The cash over and short account

The cash over and short account is an account in the general ledger. The account stores the amount by which the actual ending cash balance differs from the beginning book balance of cash on hand, plus or minus any recorded cash transactions during the period.

The primary use of the cash over and short account is in cash-intensive retail or banking environments, as well as for the handling of petty cash. In these cases, cash variances should be stored in a single, easily-accessible account. This information is then used to track down why cash levels vary from expectations, and to eliminate these situations through the use of better procedures, controls, and employee training. Thus, the account is used as the basis for a detective control.

The cash over and short account is an excellent tool for tracking down fraud situations, especially when tracked at the sub-account level for specific cash registers, petty cash boxes, and so forth. An examination of the account at this level of detail may show an ongoing pattern of low-level cash theft, which management can act upon. For example, fraud situations may be traced back to the people directly responsible for a cash register or petty cash box.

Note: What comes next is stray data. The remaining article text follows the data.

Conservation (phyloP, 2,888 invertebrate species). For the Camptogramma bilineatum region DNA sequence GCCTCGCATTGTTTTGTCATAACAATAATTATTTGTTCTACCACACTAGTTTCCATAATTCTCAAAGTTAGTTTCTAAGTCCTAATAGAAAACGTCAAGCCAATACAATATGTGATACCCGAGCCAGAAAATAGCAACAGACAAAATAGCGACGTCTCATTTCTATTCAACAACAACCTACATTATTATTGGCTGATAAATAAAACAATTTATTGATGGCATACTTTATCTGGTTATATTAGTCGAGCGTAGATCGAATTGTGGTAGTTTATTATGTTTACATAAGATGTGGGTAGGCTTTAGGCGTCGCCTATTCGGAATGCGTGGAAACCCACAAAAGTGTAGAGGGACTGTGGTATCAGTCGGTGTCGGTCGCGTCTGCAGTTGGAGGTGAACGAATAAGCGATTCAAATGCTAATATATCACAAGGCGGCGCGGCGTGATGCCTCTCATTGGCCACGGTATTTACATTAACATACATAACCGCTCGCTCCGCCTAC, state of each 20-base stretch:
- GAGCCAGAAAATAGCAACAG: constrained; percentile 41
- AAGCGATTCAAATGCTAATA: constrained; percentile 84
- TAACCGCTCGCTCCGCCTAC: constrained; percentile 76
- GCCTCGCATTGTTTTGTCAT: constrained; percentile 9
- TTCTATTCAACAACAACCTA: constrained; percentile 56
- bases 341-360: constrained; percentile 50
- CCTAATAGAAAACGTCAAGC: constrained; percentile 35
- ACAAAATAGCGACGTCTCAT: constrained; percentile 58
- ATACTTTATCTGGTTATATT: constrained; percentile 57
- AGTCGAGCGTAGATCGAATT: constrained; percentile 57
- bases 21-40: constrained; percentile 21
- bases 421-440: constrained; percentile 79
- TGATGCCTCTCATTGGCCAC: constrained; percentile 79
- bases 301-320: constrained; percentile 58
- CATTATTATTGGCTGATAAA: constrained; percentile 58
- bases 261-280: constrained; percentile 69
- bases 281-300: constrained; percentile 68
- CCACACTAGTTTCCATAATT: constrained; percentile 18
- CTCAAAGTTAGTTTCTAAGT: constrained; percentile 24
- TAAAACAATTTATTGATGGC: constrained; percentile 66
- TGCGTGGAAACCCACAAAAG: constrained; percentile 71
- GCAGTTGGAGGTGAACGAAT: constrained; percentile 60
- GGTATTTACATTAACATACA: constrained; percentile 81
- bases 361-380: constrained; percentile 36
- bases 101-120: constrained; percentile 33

The cash over and short account is an expense account, and so is usually aggregated into the "other expenses" line item in the income statement. The balance in the account tends to be quite small. A larger balance in the account is more likely to trigger an investigation, while it may not be cost-effective to investigate a small balance.

As an example of how the cash over and short account operates, a controller conducts a monthly review of a petty cash box that should contain a standard cash balance of $200. He finds that the box contains $45 of cash and $135 of receipts, which totals only $180. Therefore, $20 of cash is missing. This cash shortfall is recorded as a debit to the cash over and short account (which is an expense) and a credit to the petty cash or cash account (which is an asset reduction).

Alternatively, if there had been too much cash in the petty cash box (a rare condition indeed!), the entry would be reversed, with a debit to cash and a credit to the cash over and short account.